This story wasn’t only about this one plastics company, but this same pattern played out consistently across Mekong’s portfolio of ten investments in our first fund in 2002–2005. We were going to Board meetings and giving them useful suggestions. We were e-mailing them our ideas. We were meeting them and trying to tell them what they should do. We thought we knew “best practices”, and we were going around saying “you should do this” and “you should do that,” and it all seemed to be common sense. We were having no impact.
This appeared to be entirely counter-intuitive. The companies we worked with often agreed with the correctness and value of what we shared. Intellectually, they knew it was good advice. Yet when faced with what they were dealing with day-to-day, they kept reverting to their past patterns of behavior in line with the way things occurred for them, or they got stopped by their concerns and reasons not to try something new. The take-away insight here was that giving them knowledge and solutions was clearly not enough.
How many times has this happened to you, and you were frustrated and stuck, unable to impact an investee company, not knowing what to do or how to advance that investee company?
Being with an uncomfortable truth
We had to face an enormously simple fact that was nevertheless the one thing we did not want to hear: since this was happening across our entire portfolio, it became evident that something about us was the source of these patterns of behavior. Getting clear about this, we began to take a careful look at what was not working, while also assessing what did work. What was different about those cases that worked?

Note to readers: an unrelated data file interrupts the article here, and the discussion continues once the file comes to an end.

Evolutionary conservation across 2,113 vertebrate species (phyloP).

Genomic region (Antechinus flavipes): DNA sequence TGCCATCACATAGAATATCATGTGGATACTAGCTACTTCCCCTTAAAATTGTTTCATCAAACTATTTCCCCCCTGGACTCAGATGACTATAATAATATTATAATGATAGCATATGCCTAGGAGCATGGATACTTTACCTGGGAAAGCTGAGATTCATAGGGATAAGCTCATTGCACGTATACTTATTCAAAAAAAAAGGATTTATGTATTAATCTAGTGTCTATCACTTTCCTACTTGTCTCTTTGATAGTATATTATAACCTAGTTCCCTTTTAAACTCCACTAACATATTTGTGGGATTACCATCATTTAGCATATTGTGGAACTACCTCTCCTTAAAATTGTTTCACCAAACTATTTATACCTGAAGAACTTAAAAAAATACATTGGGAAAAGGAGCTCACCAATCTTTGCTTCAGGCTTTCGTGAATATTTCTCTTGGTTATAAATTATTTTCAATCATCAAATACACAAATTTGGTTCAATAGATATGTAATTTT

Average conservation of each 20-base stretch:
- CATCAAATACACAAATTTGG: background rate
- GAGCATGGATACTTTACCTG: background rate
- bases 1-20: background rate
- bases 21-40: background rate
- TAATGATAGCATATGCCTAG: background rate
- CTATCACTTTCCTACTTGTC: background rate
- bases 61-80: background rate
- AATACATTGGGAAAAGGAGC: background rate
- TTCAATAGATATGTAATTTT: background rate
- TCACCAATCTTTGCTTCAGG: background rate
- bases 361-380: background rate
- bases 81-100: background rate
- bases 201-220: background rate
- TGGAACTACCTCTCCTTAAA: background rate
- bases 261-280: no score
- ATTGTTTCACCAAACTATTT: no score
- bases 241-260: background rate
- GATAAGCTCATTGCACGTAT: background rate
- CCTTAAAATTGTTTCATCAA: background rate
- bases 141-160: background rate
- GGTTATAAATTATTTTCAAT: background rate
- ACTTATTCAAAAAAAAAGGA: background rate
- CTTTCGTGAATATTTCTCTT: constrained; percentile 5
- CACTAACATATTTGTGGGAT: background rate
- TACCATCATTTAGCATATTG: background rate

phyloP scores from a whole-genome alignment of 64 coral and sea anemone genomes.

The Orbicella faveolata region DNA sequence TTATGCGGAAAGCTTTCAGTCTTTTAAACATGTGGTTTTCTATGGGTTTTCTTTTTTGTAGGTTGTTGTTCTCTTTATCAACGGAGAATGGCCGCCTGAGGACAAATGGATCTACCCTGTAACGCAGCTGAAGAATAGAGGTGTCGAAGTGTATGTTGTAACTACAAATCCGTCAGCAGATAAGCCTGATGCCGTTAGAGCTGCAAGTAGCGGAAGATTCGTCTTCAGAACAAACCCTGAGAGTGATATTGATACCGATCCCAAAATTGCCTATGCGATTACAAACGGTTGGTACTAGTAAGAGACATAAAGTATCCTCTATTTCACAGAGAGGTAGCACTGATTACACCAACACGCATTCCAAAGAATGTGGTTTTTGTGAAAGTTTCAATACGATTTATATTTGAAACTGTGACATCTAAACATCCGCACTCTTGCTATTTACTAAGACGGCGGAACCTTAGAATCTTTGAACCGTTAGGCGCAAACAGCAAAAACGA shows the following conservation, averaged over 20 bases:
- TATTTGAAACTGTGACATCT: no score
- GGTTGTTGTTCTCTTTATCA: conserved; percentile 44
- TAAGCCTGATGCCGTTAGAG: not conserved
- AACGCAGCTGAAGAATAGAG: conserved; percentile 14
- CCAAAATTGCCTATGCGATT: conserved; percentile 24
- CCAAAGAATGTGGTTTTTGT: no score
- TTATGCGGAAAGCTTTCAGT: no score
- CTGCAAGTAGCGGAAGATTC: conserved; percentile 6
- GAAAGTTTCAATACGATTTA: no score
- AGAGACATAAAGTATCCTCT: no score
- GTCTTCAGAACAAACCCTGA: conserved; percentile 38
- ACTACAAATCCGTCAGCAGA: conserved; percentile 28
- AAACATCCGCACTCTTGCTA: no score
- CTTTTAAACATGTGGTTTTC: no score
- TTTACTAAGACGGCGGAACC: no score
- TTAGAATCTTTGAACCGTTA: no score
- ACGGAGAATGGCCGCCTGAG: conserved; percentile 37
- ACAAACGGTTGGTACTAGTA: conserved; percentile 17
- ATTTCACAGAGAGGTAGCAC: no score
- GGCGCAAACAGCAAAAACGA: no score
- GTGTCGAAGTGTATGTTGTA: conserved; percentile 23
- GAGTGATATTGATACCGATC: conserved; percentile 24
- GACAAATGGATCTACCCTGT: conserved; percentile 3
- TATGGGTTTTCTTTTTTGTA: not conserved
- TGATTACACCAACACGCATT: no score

This essential soul searching started for me in 2007. I had been involved with investing in Vietnam since 1995 and had been one of a small group of people in Vietnam with the most Vietnam investment experience since the U.S. led trade embargo was lifted in 1994. In 2007, I thought of myself as a person who had a high awareness of business best practices and the investment landscape of Vietnam. I thought of our investee companies as not having much exposure to the modern business world — so my perspective was something like, “I know more than you, and I’m here to help you.” And sometimes I felt impatient like we needed to get things done quickly and it would just be faster and easier to try to solve the companies’ problems for them. I wanted to give them answers, solve their problems for them, and if they would just follow my advice, I was sure they would be successful.
Now I realize I must have occurred to our investee companies as an outsider who didn’t understand what they were dealing with, who kept proposing solutions which weren’t relevant to whatever obstacles they were facing, and who was sometimes talking down to them. And when I did have an unusually good idea, normally they had some concern or reason why they couldn’t apply it. I had to accept the realization that what I was doing, and what Mekong was doing, wasn’t working.